Disease, dementia, cancer, loose saggy skin, slowed brain function, slow and weakened body: these are NOT predetermined signs of aging! These are the consequences of the Standard American diet (SAD) and lifestyle that have been normalized by our society. Recent discoveries have shown that inflammation, the shortening of your telomeres, and mitochondrial deterioration are what control the aging process.
What Causes Aging?
Inflammation causes the diseases and health decline that are hallmark symptoms of aging, which can eventually lead to autoimmune disease and cancer. This can be combated by finding the root cause of inflammation (commonly diet-related) and taking steps to prevent it.
Telomeres sit at the end of our DNA, and their length is related to our biological age (different from our chronological age, which counts birthdays, your biological age is how old your body is in relationship to your health). Telomeres are shortened by unhealthy habits such as smoking, and eating inflammatory foods.
Our mitochondria produce 95% of our energy, in the form of ATP, but the byproduct of the energy production is harmful free radicals which cause damage to the mitochondria. Science has shown certain foods, as well as the enzyme CoQ10, to be powerful in defending against free radical damage.
How to Age Successfully
We are able to curtail disease, wrinkles, and a general decline in health through taking proper care of our bodies. A big part of preventing disease and deterioration as you age is dependent on your diet. The following foods are just some of the many healthy options we have that are full of the nutrients and minerals vital for good health and longevity:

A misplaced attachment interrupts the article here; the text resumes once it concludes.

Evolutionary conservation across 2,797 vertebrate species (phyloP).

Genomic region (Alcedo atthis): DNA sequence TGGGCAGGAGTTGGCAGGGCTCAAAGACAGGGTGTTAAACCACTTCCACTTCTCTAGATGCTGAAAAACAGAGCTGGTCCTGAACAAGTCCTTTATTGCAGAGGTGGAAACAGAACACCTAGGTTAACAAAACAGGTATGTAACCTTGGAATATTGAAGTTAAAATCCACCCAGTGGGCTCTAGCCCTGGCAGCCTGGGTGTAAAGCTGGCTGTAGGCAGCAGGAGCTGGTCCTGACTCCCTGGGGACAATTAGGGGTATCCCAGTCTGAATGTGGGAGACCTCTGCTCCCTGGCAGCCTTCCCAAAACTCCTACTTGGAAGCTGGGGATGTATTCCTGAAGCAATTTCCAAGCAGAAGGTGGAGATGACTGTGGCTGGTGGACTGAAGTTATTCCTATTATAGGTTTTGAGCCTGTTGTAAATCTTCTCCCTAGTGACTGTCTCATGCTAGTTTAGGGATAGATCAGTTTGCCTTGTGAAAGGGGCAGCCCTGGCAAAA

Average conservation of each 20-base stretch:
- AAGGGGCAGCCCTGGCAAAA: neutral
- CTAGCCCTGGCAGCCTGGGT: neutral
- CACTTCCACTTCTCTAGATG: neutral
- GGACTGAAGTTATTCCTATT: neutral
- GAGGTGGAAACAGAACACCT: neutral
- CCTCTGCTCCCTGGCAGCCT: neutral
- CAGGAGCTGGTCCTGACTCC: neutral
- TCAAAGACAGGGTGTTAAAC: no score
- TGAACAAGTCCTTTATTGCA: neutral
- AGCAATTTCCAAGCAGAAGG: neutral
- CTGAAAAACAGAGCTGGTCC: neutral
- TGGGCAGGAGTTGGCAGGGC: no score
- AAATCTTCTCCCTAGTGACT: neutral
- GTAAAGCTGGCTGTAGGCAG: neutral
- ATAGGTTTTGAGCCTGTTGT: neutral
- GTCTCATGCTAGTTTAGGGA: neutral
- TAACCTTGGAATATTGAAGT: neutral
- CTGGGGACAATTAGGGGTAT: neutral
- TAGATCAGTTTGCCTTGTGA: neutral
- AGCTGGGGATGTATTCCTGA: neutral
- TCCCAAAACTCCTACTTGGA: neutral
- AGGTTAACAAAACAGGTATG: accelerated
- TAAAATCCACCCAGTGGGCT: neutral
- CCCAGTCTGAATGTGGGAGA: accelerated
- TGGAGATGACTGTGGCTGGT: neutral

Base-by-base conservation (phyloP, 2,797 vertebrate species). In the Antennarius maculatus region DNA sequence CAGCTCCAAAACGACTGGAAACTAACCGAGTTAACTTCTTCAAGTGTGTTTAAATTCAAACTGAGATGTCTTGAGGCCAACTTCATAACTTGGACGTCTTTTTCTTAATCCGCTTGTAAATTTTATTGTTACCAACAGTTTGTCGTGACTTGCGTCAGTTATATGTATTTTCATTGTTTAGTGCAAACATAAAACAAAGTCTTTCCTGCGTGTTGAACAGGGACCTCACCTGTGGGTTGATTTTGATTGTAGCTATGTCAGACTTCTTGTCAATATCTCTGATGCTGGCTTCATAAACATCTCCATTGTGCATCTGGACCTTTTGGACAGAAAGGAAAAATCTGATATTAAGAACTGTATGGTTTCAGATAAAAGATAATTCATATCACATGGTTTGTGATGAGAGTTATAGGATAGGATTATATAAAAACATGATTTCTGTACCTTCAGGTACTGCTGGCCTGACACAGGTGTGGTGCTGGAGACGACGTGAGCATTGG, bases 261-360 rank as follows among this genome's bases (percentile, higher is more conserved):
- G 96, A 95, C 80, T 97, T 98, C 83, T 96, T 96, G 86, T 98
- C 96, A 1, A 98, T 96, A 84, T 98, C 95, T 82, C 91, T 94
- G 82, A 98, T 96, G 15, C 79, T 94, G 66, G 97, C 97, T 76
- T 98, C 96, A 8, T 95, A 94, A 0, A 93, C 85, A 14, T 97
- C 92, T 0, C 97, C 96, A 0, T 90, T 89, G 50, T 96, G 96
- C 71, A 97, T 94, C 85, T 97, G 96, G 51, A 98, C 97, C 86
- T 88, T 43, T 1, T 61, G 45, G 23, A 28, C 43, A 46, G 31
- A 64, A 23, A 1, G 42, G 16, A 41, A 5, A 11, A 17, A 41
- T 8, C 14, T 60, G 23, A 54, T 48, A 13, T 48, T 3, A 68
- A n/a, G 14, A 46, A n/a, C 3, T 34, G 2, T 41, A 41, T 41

Bright colored fruits and veggies provide beta-carotene and vitamin A, which protect against cellular damage and premature aging. They are also great for your skin and eyes, meaning less wrinkles and better vision. These include: bell peppers, carrots, sweet potato, and broccoli.
Leafy greens, such as spinach, collard greens, lettuce, and kale, contain several top antioxidants. Lutein and zeaxanthin have been shown to reduce the risk of cataracts and macular degeneration. Beta-carotene, vitamin C, and sulforaphane are cancer-fighting antioxidants present in leafy greens. The folate in spinach improves your short-term memory and might even lower the risk of developing heart disease and cancer. Vitamin K1 is found in collard and salad greens, which is linked to vascular health, strong bones, prevention of heart disease and Alzheimer’s disease, and can treat certain cancers.
Eggs also contain lutein and zeaxanthin, making them an unexpected friend of your eyes. They are a natural source of vitamin D, as well as choline, which protects your brain, nervous system, and heart. Be sure to buy organic, pastured eggs for all the benefits they have to offer!
Blueberries are chock-full of antioxidant power. By fighting oxidative stress, blueberries can help neutralize the damage caused by free radicals. They help reduce the risk of cancer, heart disease, stroke, and arthritis while boosting your vision and immune system!
Citrus contains vitamin C, which helps your body produce collagen. Collagen is responsible for healthy joints as well as tight, healthy skin. The quercetin in citrus has anti-aging properties and also helps fight inflammation.
You are what you eat, so if your goal is to be healthy and thriving in old age, the food choices you make today need to be healthy ones. Luckily, these foods are not only dense in important nutrients, they are also delicious!
Fibromyalgia Natural Solutions – Dr. J Live Podcast #159
Dr. Justin Marchegiani and Evan Brand discuss about Fibromyalgia including its cause and symptoms. Learn how some of the symptoms connected to it such as anxiety, depression, IBS, memory problems are also seen in other health conditions.